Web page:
Bad Moms of the Bible

by | May 7, 2021 | Devotional

Counting up women in the Bible we would consider good mothers is easy. But what about the bad ones? You may know some Bad Girls of the Bible, but who are some bad moms of the Bible?

Herodias was bad. She told her dancing daughter to ask for the head of John the Baptist. And any mom who would want John the Baptist beheaded has to be pretty bad. There are two starving moms in 2 Kings 6 who make a deal to eat their respective sons. One mom follows through with it and shares, the other backs out. One’s mom breaks her word, but both moms are cannibals. I get they were starving, but I still say they were both bad. And here’s one more: Athaliah. Second Chronicles tells us how evil her son, Ahaziah, was. But she was a terrible influence according to 2 Chronicles 22:3, which tells us how evil King Ahaziah was in some measure because “his mother was his counselor in doing wickedly.” This mom was an evil influence. And that makes her a bad mom. 

Mothers are counsellors. Mothers are influencers, no matter how many Instagram followers they have because they have influence over their children. For good or for bad. And being a good influence brings joy to both mother and child. Proverbs 23 tells mothers how they can find joy this their influence. 

Listen to your father who gave you life, and do not despise your mother when she is old. Buy truth, and do not sell it; buy wisdom, instruction, and understanding. The father of the righteous will greatly rejoice; he who fathers a wise son will be glad in him. Let your father and mother be glad; let her who bore you rejoice (Prov. 23:22–25).

Parents get old. Moms get old. They age. As parents age, and their children age, wise children still listen to their parents. Wise children, even as they grow older, still respect their parents. Children can show this respect by listening. The parent-child relationship changes. Adult children aren’t under their parents’ authority like they used to be. But it’s still wise to listen and respect parents. They’re your parents, after all. They gave you life! Treat their words like they’re important even if you know there’s some craziness mixed in there. (Surely there’s some craziness mixed in with what you’re telling your kids.)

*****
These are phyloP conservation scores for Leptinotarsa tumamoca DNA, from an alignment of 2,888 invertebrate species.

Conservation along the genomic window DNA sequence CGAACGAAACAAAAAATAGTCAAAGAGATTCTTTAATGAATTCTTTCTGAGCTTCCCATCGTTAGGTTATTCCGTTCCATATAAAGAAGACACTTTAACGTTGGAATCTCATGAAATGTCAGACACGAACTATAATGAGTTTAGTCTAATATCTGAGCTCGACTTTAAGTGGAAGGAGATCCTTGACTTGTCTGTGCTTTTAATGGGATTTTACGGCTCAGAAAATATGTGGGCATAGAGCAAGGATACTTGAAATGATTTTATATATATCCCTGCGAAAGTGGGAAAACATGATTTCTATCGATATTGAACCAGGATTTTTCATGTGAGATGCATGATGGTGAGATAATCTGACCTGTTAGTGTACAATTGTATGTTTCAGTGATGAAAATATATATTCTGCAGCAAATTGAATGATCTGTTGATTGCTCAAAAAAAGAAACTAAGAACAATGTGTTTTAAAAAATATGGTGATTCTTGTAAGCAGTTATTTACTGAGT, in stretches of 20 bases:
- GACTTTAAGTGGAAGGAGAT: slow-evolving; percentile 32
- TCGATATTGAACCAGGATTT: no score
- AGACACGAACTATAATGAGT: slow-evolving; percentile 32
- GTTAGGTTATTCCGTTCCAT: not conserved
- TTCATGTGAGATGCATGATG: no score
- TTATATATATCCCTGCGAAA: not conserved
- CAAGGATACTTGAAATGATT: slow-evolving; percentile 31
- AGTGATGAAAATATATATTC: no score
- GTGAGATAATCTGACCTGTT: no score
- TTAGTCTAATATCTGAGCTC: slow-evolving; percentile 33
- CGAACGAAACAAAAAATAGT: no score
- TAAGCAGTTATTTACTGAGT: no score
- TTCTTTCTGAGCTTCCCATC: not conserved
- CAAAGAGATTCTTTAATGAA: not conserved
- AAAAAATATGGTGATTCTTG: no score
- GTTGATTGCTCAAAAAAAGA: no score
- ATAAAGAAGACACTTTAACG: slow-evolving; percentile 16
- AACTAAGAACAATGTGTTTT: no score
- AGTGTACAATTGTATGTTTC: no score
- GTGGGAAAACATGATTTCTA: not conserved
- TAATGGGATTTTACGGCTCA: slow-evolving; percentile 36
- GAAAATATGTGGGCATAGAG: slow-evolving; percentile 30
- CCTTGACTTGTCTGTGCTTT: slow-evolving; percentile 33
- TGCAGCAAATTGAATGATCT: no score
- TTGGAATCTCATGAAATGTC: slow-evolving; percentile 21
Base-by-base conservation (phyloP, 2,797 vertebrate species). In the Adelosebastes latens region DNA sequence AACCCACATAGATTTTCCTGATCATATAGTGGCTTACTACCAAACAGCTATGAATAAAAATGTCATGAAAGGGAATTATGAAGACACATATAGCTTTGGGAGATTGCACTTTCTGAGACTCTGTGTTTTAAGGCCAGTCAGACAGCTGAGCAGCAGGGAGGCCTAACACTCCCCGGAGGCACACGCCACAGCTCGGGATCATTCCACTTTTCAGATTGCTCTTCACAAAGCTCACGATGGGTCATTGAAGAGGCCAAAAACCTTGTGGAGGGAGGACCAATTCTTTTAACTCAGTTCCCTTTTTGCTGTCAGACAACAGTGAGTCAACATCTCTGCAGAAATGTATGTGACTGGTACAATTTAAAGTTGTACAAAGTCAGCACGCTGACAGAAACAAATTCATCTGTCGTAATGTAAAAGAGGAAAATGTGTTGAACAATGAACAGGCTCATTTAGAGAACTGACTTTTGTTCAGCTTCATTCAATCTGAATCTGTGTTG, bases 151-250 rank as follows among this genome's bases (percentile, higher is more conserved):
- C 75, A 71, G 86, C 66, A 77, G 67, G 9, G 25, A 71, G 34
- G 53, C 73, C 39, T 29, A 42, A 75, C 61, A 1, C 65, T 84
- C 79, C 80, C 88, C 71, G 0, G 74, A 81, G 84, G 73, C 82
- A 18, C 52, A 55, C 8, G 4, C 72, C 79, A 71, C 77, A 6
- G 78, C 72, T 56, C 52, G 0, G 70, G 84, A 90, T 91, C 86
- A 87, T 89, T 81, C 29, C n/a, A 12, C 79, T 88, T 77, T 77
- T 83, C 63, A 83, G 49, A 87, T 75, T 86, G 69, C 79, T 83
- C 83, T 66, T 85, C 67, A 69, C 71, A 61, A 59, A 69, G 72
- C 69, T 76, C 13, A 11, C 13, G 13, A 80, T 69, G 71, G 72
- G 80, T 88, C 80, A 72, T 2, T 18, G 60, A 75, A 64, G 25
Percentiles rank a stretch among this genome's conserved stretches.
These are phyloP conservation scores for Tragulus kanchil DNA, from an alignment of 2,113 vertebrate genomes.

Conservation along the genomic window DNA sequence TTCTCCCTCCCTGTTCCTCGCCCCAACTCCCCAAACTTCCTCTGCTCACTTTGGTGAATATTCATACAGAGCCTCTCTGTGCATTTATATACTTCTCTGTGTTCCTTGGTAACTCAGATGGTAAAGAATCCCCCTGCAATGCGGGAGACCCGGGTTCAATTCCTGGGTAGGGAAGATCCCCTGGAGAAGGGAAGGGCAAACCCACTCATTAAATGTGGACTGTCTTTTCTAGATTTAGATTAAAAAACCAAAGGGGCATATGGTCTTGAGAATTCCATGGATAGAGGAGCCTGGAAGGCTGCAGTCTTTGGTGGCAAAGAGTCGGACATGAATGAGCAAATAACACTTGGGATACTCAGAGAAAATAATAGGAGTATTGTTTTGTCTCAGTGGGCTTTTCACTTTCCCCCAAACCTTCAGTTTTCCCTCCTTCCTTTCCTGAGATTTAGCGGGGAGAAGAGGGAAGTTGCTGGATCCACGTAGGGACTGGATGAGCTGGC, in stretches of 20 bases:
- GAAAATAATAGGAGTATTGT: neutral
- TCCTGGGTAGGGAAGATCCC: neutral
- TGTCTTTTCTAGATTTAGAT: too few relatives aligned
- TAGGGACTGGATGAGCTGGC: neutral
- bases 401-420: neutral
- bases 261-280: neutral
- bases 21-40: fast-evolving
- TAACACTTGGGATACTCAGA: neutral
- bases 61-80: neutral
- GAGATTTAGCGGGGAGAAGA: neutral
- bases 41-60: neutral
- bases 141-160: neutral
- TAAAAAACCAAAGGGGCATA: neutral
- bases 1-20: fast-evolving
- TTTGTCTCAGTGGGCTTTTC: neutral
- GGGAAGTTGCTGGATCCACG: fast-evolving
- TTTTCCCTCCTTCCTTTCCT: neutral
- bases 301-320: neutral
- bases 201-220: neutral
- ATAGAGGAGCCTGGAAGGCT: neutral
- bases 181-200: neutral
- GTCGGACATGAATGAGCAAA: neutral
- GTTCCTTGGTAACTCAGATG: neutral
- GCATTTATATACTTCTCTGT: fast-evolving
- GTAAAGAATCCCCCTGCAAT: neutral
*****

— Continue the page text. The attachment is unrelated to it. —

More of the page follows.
Approaching listening to parents from a different angle, you’re also listening to them by valuing the biblical principles they taught you while you were under their authority. We know everyone doesn’t get this benefit of godly parents, but this is the ideal pattern. Ideally, each generation trains the next to live for the Lord by teaching the wisdom found in God’s Word. 

Wisdom is valuable! So hoard it! Get truth, and instruction, and wisdom, and understanding, and don’t let go of it. You can’t buy wisdom with money, but pursuing this wisdom must be your priority. Learning to skillfully apply the principles of the Bible to life—that’s wisdom. Parents, teach your children to be wise with instruction based on Scripture. All of us should make our life’s pursuit obtaining godly wisdom to live properly for the Lord. And it’s to a mother’s benefit to raise wise children. It brings joy. It brings gladness. It’s reason to rejoice and praise God to see your children living wisely. 

Wise grown-ups still listen to what their parents have to say and what they’ve already said. And wise moms seize the opportunity to influence their children for the Lord. And when your kids are young—what an opportunity you have to influence them to live wisely for the Lord! You can instruct them and guide them to obey God and live life according to the Word of God. You can teach them to value wisdom. And as they please God with wise choices, you will be glad. You can thank God for using you and guiding your children as they pursue wisdom.

Are truth, wisdom, instruction, and understanding your priority? Whether you’re a mother or not or if your parents are still around. Maybe you don’t have a mother who would rejoice over your desire for godly wisdom, but, in a sense, you do. At the end of Matthew 12, Jesus asked: 

“Who is my mother, and who are my brothers?” And stretching out his hand toward his disciples, he said, “Here are my mother and my brothers! For whoever does the will of my Father in heaven is my brother and sister and mother” (Matt. 12:48–50). 

Your church family is a bunch of people who want to do God’s will. These are your brothers and sisters and mothers. These are people who will rejoice with you to see you living wisely for the Lord. These are people who can even offer you some of their wisdom as you’re looking for help and encouragement. There are bad influences out there, and bad moms for sure. But, by God’s grace, there are lots of good ones influencing their children for the glory of God. 


Note: I’ve never read the books by Liz Curtis Higgs, but their titles are the obvious inspiration for the title of this post.

Photo by Priscilla Du Preez from Unsplash.




Brent Niedergall

Pastor, Grammarian, Runner

Brent Niedergall, MDiv, is Chief Editor at Positive Action for Christ in Whitakers, North Carolina. He’s gone to war in Afghanistan, felled towering trees, and parsed Greek verbs.


Brent Niedergall